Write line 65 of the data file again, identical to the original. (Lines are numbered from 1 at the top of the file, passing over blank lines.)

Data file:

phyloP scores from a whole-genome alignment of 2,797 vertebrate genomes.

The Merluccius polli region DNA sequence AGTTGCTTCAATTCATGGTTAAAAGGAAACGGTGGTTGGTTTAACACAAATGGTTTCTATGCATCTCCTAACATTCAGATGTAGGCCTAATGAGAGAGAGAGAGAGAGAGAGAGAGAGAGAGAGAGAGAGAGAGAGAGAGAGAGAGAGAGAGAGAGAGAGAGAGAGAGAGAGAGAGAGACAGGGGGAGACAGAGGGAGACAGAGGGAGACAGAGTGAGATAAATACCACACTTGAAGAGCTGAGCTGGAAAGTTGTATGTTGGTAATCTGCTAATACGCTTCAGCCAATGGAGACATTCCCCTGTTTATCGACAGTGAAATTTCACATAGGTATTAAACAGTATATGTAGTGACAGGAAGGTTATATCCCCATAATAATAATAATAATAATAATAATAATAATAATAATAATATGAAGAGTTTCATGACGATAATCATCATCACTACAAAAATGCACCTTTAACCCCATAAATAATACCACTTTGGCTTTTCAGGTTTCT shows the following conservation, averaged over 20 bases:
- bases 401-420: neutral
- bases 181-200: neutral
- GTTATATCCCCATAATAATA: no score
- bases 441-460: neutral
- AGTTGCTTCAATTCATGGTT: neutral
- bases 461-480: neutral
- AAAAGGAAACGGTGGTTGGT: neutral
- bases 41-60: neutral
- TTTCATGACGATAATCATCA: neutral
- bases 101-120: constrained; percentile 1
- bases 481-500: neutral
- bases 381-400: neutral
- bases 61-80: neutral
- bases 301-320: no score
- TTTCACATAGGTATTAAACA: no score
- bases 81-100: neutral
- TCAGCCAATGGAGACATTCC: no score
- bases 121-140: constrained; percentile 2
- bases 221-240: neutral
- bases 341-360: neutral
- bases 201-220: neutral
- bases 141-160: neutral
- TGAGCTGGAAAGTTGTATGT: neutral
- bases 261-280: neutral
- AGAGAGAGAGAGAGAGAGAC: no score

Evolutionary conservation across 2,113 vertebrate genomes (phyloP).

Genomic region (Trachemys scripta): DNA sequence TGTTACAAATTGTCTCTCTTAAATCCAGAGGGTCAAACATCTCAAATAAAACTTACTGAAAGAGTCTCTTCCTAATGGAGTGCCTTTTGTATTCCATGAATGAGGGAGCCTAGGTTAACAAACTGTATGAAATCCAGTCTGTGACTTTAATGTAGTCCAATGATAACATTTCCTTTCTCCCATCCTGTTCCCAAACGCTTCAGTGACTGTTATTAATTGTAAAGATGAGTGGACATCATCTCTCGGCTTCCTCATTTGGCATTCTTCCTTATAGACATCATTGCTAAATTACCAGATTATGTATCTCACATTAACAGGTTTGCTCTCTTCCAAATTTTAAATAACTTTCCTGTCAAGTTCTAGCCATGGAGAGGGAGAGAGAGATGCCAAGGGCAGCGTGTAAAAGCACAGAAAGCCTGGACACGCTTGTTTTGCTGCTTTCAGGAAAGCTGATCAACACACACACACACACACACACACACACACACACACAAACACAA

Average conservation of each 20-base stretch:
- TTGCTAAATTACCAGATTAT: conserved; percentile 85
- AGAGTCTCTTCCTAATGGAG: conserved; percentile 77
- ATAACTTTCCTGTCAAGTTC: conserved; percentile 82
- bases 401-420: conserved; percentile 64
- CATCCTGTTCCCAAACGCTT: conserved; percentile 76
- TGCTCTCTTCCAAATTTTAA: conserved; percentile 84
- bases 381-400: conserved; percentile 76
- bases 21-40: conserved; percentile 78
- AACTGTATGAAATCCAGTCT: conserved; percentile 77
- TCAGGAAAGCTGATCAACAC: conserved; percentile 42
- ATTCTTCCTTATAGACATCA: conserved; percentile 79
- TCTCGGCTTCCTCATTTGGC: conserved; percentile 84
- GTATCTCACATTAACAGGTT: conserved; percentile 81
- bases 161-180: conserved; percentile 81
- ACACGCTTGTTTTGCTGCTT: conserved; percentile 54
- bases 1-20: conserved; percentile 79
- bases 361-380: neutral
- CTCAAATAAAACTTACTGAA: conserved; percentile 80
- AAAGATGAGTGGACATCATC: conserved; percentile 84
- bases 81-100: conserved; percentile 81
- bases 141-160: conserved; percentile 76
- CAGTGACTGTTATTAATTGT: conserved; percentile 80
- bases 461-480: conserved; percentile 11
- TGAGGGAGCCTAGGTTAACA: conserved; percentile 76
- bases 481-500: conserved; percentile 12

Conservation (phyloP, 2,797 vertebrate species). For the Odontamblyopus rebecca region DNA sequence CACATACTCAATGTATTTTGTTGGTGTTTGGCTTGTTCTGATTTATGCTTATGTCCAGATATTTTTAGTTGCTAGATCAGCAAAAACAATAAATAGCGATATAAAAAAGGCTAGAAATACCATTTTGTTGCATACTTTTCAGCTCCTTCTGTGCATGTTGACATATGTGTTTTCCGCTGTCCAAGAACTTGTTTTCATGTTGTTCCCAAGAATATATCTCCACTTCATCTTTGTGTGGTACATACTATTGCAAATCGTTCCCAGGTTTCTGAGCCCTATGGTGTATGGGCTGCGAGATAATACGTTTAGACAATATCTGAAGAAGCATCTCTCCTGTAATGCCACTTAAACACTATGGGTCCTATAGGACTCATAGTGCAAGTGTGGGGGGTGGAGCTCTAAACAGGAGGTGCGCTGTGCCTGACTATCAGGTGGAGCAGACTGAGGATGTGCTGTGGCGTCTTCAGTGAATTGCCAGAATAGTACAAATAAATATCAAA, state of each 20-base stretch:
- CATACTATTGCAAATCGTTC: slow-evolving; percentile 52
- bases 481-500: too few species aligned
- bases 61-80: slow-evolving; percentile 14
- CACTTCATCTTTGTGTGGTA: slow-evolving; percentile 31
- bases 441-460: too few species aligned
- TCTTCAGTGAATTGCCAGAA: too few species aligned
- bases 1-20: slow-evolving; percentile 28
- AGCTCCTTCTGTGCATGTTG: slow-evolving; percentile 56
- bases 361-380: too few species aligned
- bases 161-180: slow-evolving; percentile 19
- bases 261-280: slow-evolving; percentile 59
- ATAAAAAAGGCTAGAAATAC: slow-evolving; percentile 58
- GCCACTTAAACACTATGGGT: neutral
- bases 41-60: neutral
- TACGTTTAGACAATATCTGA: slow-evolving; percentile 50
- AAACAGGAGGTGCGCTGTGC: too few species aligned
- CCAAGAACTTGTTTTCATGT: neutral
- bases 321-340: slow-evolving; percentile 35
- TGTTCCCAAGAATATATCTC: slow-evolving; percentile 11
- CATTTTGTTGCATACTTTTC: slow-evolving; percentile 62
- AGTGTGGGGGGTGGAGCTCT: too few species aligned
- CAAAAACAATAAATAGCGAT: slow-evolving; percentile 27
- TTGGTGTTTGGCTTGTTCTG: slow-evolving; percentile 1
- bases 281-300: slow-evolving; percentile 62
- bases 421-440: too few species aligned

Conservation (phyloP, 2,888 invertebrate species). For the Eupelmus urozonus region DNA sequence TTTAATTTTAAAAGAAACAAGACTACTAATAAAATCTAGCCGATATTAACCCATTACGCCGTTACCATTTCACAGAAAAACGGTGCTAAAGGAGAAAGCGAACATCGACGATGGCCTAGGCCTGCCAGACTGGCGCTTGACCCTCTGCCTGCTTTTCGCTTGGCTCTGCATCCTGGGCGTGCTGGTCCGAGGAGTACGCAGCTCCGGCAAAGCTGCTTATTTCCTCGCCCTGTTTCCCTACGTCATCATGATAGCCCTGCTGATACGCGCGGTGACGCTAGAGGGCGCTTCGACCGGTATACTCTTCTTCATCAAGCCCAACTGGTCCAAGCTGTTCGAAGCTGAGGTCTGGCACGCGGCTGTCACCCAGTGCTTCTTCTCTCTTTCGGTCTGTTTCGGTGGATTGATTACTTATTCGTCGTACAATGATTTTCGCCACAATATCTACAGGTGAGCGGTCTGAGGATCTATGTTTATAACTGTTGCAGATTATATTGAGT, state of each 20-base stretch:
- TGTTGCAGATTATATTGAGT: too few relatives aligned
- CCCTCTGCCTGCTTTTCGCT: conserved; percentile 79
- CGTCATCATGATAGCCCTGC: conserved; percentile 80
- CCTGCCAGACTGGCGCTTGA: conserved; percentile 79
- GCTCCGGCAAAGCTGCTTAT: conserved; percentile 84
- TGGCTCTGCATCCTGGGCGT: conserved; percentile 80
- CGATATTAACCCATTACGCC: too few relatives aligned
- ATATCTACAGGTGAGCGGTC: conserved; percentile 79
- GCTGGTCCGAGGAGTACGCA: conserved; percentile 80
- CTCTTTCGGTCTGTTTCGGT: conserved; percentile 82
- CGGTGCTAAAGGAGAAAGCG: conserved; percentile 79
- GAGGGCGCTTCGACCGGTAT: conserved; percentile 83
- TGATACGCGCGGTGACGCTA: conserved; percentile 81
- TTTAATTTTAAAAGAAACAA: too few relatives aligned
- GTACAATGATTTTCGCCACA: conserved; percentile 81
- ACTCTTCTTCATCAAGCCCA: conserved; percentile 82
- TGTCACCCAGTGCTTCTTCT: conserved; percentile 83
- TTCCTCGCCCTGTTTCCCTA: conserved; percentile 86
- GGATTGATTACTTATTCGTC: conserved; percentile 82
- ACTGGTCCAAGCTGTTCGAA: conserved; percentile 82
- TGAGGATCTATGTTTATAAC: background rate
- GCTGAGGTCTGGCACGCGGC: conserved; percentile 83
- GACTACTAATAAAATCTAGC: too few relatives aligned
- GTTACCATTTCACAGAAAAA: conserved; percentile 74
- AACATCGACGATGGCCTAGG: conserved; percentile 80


- bases 361-380: too few species aligned